The U.S. invasion of Africa
America troop deployments rarely get any attention, and that's twice as true for Africa.
So when U.S. Africa Command (AFRICOM) confirmed that it had sent troops to Libya to back one of the three competing governments, no one cared.
The same is true for Somalia, when we escalated our involvement in the past few months.
The U.S. military invasion of the African continent is expanding faster than anywhere outside of the Middle East even before the buildups in Somalia and Libya.
“At any given time, you will find SOCAFRICA conducting approximately 96 activities in 20 countries,” Donald Bolduc, the U.S. Army general who runs the special operations command in Africa (SOCAFRICA), wrote in an October 2016 strategic planning guidance report....
Bolduc indicated his solution was the “acceleration of SOF [special operations forces] missions [filling] a strategic gap as the military adjusts force structure now and in the future.” Translation: U.S. commandos “in more places, doing more” in Africa going forward.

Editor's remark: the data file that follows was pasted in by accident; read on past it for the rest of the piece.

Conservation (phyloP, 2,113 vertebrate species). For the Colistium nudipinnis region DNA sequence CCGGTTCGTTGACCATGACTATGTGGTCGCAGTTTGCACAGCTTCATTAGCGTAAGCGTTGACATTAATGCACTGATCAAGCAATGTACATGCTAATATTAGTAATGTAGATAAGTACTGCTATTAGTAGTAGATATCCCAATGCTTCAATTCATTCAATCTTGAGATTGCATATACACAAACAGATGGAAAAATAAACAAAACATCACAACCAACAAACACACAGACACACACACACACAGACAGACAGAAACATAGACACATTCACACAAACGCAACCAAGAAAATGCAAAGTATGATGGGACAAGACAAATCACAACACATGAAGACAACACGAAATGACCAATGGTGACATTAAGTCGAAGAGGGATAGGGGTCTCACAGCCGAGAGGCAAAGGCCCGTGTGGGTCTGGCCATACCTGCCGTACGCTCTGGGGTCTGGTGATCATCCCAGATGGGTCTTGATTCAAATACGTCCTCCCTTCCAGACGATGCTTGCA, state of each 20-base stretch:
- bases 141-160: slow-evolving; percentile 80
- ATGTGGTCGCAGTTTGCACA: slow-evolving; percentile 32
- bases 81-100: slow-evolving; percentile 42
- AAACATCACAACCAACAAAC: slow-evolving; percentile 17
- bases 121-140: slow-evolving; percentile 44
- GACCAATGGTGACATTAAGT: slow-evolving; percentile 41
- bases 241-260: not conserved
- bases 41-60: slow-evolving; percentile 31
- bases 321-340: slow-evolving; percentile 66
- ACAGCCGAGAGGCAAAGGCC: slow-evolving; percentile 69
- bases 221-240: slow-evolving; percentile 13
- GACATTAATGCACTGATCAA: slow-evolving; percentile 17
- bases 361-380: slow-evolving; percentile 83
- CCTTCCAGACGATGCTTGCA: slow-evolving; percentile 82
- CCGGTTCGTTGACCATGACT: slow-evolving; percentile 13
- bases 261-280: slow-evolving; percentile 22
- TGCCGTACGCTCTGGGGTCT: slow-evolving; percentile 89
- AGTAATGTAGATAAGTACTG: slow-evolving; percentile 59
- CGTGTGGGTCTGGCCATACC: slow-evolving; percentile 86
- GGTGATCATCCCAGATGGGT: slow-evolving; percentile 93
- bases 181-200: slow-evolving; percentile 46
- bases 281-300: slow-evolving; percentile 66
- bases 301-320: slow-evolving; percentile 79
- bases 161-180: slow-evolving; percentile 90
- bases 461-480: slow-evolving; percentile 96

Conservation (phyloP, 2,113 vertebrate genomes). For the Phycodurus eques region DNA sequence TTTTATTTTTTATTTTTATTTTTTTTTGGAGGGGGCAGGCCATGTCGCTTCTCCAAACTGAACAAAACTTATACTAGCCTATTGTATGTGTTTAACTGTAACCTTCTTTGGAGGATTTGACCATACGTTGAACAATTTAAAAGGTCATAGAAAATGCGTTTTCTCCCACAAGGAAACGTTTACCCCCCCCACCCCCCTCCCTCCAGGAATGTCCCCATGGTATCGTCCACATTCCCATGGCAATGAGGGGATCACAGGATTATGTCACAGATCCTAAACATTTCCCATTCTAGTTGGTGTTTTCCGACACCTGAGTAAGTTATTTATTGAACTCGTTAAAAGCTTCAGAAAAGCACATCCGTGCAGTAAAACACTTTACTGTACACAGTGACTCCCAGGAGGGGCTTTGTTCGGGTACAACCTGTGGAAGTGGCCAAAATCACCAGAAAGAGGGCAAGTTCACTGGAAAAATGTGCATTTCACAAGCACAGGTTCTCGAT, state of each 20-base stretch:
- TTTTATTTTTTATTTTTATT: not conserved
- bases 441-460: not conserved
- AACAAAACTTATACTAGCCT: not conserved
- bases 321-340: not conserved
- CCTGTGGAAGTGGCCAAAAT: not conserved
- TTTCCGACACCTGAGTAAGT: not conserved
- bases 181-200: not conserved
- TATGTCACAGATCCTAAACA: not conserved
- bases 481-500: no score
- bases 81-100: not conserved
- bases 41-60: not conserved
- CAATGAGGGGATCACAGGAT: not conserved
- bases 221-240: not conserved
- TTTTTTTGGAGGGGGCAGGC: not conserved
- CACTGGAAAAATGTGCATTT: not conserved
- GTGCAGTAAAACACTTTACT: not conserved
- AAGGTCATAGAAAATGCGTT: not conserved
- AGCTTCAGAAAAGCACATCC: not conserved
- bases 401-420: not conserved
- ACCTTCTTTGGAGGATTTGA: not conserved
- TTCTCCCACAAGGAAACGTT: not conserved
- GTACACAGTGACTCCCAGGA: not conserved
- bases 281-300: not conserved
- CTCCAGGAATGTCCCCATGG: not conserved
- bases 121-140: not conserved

At the same time, Bolduc says the U.S. is not at war in Africa....
The 2016 SOCAFRICA report lists seven terror groups by name - al-Qaida in the Lands of the Islamic Magreb, ISIS, Ansar al-Sharia, al-Murabitun, Boko Haram, the Lord’s Resistance Army, and al-Shabaab.
Four of these groups do not operate in Libya or Somalia.
So what are we doing there?
They do a lot of humanitarian operations on the continent, or things that look humanitarian. This is the only thing they like to talk about. But if you listen when officers talk to each other, or talk to military contractors, or read internal memos, you hear a very different story. They don’t talk about the humanitarian operations—they talk about Africa as a battlefield or a continent where they’re “at war.” This is diametrically opposed to the humanitarian veneer that they try and project to the public.
It's only a matter of time before our forces in Africa get ambushed, and the reaction to the news of dead American soldiers in a strange country will be, "Did you even know we had troops there? WTF is going on?"
That isn't the only problematic scenario.
In the State Department’s Human Rights reports that they put out every year, if you look at Chad, the country is cited every year for various forms of human rights abuses carried out by security forces: extrajudicial killings, torture, assault. Also United Nations reports, Amnesty International, Human Rights Watch, they’ve all cited Chad for military crimes outside of its borders. This is the force that the United States is hanging its hat on.
Chad’s forces just a few years ago were involved in a report from Amnesty International about a massive recruitment of child soldiers. So this is one of the U.S.’s main proxy forces and it institutes them.